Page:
The US Department of Energy (DOE) defines a microgrid as “a group of interconnected loads and distributed energy resources within clearly defined electrical boundaries that act as a single controllable entity with respect to the grid.” More advanced microgrids can run parallel with and provide services to the electrical grid. Microgrids are independent electrical distribution systems that include generation such as solar, combined heat and power (CHP), wind, fuel cells, and storage and control. Microgrids can serve a variety of purposes: operational resilience, sustainability, cost savings, carbon savings, and energy reliability and efficiency. Microgrids are becoming increasingly relevant because technology costs are decreasing, capabilities are improving, primary fuel sources are less expensive, and energy consumers and utility supplier models have changed. Extreme weather events, cyber-attacks, other physical attacks, and cost management are concerns that have led critical facility operators to consider microgrids. Microgrids can be particularly important for preserving functionality of critical societal uses such as public safety facilities, hospitals, communication centers, and transportation systems.
Airports and public transit are critical facilities and major energy users requiring reliable and resilient power. The opportunity presented by microgrids has gained prominence in recent years to diversify energy infrastructure and address natural and manmade threats. In September 2011, the southwestern U.S. experienced a blackout which was the largest such event in California’s history affecting 6 million people. San Diego, the center of the blackout, was without power for a 12-hour period. As a result of the vulnerability highlighted by the blackout the San Diego County Regional Airport Authority has invested in a 12kV microgrid system at San Diego International Airport. In 2012, NJ TRANSIT experienced prolonged power outages resulting from Superstorm Sandy and is advancing the construction of NJ TRANSITGRID. NJ TRANSIT will construct a first-of-its-kind electrical microgrid capable of supplying highly reliable power during storms or other times when the centralized power grid is compromised.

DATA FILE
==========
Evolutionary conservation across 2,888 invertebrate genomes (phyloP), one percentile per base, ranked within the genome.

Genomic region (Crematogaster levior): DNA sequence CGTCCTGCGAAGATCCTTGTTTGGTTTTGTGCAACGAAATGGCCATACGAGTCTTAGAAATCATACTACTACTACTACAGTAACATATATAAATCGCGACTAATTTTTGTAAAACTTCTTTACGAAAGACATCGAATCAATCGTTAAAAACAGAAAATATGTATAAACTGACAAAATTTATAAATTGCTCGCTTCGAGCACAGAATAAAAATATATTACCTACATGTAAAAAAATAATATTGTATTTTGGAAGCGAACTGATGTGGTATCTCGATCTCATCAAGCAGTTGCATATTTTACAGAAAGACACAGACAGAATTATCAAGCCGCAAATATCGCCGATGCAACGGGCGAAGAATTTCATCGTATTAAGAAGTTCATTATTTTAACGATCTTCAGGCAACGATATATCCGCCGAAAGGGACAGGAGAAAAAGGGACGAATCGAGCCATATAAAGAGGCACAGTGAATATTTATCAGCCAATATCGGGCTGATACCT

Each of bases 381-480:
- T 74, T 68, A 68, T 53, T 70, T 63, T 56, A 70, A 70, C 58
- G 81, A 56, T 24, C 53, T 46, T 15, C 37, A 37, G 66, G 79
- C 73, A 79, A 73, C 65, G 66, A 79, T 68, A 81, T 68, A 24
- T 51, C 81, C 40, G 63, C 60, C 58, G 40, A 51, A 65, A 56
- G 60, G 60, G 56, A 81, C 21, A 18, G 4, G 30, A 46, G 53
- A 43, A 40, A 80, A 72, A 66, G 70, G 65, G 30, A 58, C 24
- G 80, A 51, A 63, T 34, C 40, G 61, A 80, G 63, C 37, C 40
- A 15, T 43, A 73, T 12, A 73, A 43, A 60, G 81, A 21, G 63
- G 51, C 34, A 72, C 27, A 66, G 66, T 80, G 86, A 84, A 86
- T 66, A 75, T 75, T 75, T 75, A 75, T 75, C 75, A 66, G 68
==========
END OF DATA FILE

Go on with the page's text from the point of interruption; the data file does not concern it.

This synthesis report seeks to compile microgrid information and experience on microgrids to airports and transit agencies in order to benefit operations, and provide information to those who may consider establishing a microgrid. The audience for this report includes energy managers, engineers and planners, and decision makers.
Through literature review and interview of owners, operators and utilities, the researcher would locate, assemble and document in a concise report existing information on microgrids in order to inform airport and public transit operators. At minimum, the report should cover:
• Background and evolution of microgrid technology
• Funding mechanisms
• Costs including capital and O&M
• Benefits, synergies and tradeoffs; prioritizing to meet competing goals
• Types of effective delivery or ownership models
• O&M considerations
• Opportunities and challenges including but not limited to technical, financial, regulatory
• Examples of experience with implementing incremental steps toward full advanced microgrids
• Effective practices and paths forward
• Gaps in methodologies and methods
• Appendices that include examples of evaluation and modeling tools
Partial Information Sources
Asmus, Peter. 2014. Alaska Leads the World in Microgrid Deployments. Navigant Research. https://www.navigantresearch.com/blog/alaska-leads-the-world-in-microgrid-deployments
Miles, S., H. Gallagher, and C. Huxford. 2012. Quick Response Research on the September 8, 2011 San Diego Blackout. Resilience Institute, Huxley College of the Environment, Western Washington University.
Barrett, Stephen, et al. ACRP Report 108: Guidebook for Energy Facilities Compatibility with Airports and Airspace. Transportation Research Board of the National Academies, Washington D.C., 2014.
Barrett, Stephen, et al. ACRP Report 151: Developing the Business Case for Renewable Energy at Airports. Transportation Research Board of the National Academies, Washington D.C., 2016.
Smith, Merrill A. and Dan T. Ton. Key Connections. IEEE Power and Energy Magazine. July/August 2013.
Ton, Dan T., and Merrill A. Smith. The U.S. Department of Energy’s Microgrid Initiative. Published in the Electricity Journal. October 2012. Vol. 25, Issue 8.
Additional literature sources will be provided.
Cullen Choi, Denver International Airport
Eric R. Daleo, NJ Transit Corp
Casey Lamont, City of Burlington Electric Department
Brendan J. Reed, San Diego County Regional Airport Authority
John A. Bodner, Federal Transit Administration
Patrick W. Magnotta, Federal Aviation Administration
Abraham Ellis, Sandia National Laboratories
Rima Kasia Oueid, U.S. Department of Energy
Stephen J. Andrle, Transportation Research Board
Gail R. Staba
First meeting: May 2, 2017, Irvine, CA
Teleconference: June 6, 2017, 4:30 pm EDT
Second meeting: November 3, 2017, Washington, DC